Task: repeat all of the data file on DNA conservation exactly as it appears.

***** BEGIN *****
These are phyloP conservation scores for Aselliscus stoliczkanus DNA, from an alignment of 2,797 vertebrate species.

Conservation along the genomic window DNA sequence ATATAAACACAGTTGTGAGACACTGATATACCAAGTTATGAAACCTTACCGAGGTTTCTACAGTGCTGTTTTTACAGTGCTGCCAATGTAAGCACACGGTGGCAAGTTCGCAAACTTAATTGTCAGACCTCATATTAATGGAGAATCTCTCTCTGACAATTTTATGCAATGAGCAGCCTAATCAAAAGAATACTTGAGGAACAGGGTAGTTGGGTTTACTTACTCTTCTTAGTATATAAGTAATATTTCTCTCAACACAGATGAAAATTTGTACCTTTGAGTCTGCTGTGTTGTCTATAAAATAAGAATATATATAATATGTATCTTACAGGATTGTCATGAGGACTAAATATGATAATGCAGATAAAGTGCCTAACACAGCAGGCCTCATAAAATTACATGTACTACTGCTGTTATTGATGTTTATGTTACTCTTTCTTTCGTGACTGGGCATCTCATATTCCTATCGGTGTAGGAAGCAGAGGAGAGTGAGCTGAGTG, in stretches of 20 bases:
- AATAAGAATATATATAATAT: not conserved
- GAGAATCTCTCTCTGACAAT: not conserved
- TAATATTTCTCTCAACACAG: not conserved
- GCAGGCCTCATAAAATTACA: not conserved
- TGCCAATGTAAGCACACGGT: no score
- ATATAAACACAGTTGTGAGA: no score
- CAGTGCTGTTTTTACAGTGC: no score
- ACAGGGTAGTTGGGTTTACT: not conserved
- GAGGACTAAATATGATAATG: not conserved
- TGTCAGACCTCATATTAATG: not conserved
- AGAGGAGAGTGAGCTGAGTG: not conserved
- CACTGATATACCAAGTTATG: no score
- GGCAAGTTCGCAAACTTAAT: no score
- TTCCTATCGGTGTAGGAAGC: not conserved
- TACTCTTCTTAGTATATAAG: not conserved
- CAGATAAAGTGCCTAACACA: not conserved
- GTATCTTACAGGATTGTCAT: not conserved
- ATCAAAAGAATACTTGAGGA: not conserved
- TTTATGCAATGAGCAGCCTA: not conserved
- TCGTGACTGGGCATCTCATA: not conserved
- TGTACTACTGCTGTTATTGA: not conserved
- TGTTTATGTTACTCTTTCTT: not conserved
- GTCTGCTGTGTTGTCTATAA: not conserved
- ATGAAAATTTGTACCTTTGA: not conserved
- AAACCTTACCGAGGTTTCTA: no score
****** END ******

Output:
These are phyloP conservation scores for Aselliscus stoliczkanus DNA, from an alignment of 2,797 vertebrate species.

Conservation along the genomic window DNA sequence ATATAAACACAGTTGTGAGACACTGATATACCAAGTTATGAAACCTTACCGAGGTTTCTACAGTGCTGTTTTTACAGTGCTGCCAATGTAAGCACACGGTGGCAAGTTCGCAAACTTAATTGTCAGACCTCATATTAATGGAGAATCTCTCTCTGACAATTTTATGCAATGAGCAGCCTAATCAAAAGAATACTTGAGGAACAGGGTAGTTGGGTTTACTTACTCTTCTTAGTATATAAGTAATATTTCTCTCAACACAGATGAAAATTTGTACCTTTGAGTCTGCTGTGTTGTCTATAAAATAAGAATATATATAATATGTATCTTACAGGATTGTCATGAGGACTAAATATGATAATGCAGATAAAGTGCCTAACACAGCAGGCCTCATAAAATTACATGTACTACTGCTGTTATTGATGTTTATGTTACTCTTTCTTTCGTGACTGGGCATCTCATATTCCTATCGGTGTAGGAAGCAGAGGAGAGTGAGCTGAGTG, in stretches of 20 bases:
- AATAAGAATATATATAATAT: not conserved
- GAGAATCTCTCTCTGACAAT: not conserved
- TAATATTTCTCTCAACACAG: not conserved
- GCAGGCCTCATAAAATTACA: not conserved
- TGCCAATGTAAGCACACGGT: no score
- ATATAAACACAGTTGTGAGA: no score
- CAGTGCTGTTTTTACAGTGC: no score
- ACAGGGTAGTTGGGTTTACT: not conserved
- GAGGACTAAATATGATAATG: not conserved
- TGTCAGACCTCATATTAATG: not conserved
- AGAGGAGAGTGAGCTGAGTG: not conserved
- CACTGATATACCAAGTTATG: no score
- GGCAAGTTCGCAAACTTAAT: no score
- TTCCTATCGGTGTAGGAAGC: not conserved
- TACTCTTCTTAGTATATAAG: not conserved
- CAGATAAAGTGCCTAACACA: not conserved
- GTATCTTACAGGATTGTCAT: not conserved
- ATCAAAAGAATACTTGAGGA: not conserved
- TTTATGCAATGAGCAGCCTA: not conserved
- TCGTGACTGGGCATCTCATA: not conserved
- TGTACTACTGCTGTTATTGA: not conserved
- TGTTTATGTTACTCTTTCTT: not conserved
- GTCTGCTGTGTTGTCTATAA: not conserved
- ATGAAAATTTGTACCTTTGA: not conserved
- AAACCTTACCGAGGTTTCTA: no score